Facebook is testing a new "satire" label for articles that appear real, but are featured on numerous satire sites like "The Onion." Leo says that's a good idea because most people who share articles don't read them fully and as such, are easily fooled. He thinks it's a good thing for Facebook to take this step.
This Week in Tech News
Thailand's National Broadcasting and Telecommunications Commission inadvertently tweeted its approval of two new iPhone models for sale later this year. This is the year of the big redesign of the iPhone, which Leo refers to as the "tock" of the "tick-tock" development schedule from Apple. Apple has called a meeting with the Commission to discuss the matter. Leo says this doesn't necessarily mean we'll see two new iPhones, though, but he hopes so.
The IBM PC was released 33 years ago, and ten years ago, former MTV VJ Adam Curry premiered the first episode of the "Daily Source Code" podcast. Leo says that while there were previous recordings posted online, Curry's was the first to actually follow a set format we've come to know as podcast. He also created the moniker.
The makers of the OnePlus One Android smartphone have cancelled a controversial campaign in which it asked women to submit photos of themselves with the OnePlus One logo on them. The photos were to be judged by staff, and invites would be given to the top 50 women. The invite doesn't even get you a phone, however -- it only allows you to buy a phone at full price.
Using an Android clone that looks like an iPhone, TMZ tried to put forth a series of silly rumors of what iPhone 6 will have, including wireless charging. Leo says that they got fooled by a Chinese clone that uses a heavily modifed version of Android to look like iOS.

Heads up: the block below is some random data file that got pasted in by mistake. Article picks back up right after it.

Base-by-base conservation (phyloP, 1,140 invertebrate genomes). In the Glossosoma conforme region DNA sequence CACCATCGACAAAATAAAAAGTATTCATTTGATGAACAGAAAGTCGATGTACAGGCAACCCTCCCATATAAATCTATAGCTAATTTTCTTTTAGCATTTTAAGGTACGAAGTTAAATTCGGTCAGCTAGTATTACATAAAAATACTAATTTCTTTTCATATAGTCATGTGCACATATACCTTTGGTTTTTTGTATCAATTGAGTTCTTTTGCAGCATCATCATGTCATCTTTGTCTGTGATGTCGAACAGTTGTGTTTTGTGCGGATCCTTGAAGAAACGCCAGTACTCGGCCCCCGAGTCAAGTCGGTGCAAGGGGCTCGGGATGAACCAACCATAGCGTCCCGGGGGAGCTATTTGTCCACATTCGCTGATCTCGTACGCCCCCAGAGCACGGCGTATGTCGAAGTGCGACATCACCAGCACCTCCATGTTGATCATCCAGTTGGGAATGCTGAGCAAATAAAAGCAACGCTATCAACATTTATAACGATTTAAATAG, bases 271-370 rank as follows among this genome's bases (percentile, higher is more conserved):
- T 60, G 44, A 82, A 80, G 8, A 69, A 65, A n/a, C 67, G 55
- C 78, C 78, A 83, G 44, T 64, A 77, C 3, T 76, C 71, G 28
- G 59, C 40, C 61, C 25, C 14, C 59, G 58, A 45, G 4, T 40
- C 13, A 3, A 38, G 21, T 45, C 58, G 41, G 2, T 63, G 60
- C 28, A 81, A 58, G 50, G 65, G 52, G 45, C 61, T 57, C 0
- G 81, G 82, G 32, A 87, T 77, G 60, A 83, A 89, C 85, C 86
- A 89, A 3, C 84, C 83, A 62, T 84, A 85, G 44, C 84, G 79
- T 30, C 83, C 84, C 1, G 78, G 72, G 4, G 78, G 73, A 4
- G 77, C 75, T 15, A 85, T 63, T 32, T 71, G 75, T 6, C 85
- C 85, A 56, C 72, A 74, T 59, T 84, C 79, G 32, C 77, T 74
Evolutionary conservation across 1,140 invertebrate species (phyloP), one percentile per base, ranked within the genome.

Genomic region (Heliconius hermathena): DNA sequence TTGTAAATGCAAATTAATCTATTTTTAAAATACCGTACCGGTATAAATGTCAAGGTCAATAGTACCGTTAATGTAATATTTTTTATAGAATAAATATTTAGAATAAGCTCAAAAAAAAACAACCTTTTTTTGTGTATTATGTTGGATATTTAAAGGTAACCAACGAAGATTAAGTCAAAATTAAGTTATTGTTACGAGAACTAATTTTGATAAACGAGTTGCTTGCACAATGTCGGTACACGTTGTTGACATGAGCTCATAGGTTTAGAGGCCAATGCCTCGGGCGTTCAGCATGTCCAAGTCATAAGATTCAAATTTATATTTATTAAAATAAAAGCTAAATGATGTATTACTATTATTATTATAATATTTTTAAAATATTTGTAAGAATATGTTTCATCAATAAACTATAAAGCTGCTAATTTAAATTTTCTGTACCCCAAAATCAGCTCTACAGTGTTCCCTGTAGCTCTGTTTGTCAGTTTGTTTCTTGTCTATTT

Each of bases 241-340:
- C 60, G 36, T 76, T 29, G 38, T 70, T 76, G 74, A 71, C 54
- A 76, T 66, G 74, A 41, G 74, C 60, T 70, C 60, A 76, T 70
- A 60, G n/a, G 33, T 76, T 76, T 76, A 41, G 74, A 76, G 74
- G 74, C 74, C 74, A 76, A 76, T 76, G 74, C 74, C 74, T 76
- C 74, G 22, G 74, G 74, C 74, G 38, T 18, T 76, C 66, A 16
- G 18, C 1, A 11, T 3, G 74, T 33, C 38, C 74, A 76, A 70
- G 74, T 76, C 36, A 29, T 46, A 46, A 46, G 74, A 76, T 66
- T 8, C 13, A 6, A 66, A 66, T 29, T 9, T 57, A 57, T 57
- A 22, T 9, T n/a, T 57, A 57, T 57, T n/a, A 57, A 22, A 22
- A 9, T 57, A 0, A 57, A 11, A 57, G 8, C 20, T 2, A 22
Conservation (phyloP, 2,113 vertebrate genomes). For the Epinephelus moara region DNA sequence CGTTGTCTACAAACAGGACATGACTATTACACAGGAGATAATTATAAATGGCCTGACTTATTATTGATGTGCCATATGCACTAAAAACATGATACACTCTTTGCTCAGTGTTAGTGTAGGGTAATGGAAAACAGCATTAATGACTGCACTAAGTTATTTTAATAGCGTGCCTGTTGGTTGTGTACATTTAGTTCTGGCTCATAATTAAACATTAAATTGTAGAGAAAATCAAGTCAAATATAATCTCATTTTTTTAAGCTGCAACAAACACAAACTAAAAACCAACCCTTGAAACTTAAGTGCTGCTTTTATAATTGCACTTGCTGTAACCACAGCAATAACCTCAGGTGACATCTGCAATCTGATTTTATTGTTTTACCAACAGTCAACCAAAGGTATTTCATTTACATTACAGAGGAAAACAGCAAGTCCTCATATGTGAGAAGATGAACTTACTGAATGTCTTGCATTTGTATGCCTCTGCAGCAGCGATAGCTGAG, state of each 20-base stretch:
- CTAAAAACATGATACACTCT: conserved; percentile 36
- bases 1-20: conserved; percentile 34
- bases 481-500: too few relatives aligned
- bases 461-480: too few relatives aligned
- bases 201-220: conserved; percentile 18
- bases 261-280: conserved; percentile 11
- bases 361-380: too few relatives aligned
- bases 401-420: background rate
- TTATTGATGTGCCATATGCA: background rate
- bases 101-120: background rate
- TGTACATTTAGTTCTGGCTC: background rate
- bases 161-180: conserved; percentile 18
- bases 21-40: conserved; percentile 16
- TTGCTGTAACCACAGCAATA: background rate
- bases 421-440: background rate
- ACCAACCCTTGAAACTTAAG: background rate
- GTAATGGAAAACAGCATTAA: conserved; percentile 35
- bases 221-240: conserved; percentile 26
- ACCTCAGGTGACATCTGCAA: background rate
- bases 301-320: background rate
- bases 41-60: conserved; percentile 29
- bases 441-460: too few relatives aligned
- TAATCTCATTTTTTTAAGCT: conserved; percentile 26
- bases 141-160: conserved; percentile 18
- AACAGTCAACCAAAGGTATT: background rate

Facebook is facing a virtual revolt from members after they required mobile app users to download their messenger app to use the private message feature. Leo says the app requires a stunning amount of control over a user's phone including making phone calls and text messages on your behalf. The bottom line is, users would have to trust Facebook with their privacy and phone use, and as such, it's proven to give Leo the ideal excuse to delete the app from his phones. He'll just use the desktop app from now on.
Have you ever been in a flame war online? It happens when you're involved in a discussion on a controversial topic. Nick Bilton of the NY Times has written an interesting article on how to know whether or not you're getting into a flame war before it fully develops.
Leo decided to try out Facebook Messenger this week since Facebook has decided to force users to use it instead of the regular Facebook app for private messages. Leo says that not only does the app deplete your battery by constantly monitoring your activity and location, but you also can't turn off notifications on messages for longer than 8 hours in the app. As a result, Leo was more than happy to delete both the Messenger app and the Facebook app from his phone. He'll just continue to use Facebook on the desktop instead.
Security expert named Alex Holden published a report this week saying that a Russian gang has stolen 1.2 Billion email passwords. Leo was initially skeptical, but he knows insiders who have seen the data and he's now convinced it's real. The reason he was skeptical at first was because he was charging $250 for people to check to see if they're on that list. The news was announced at the annual DefCon Hacker convention in Las Vegas.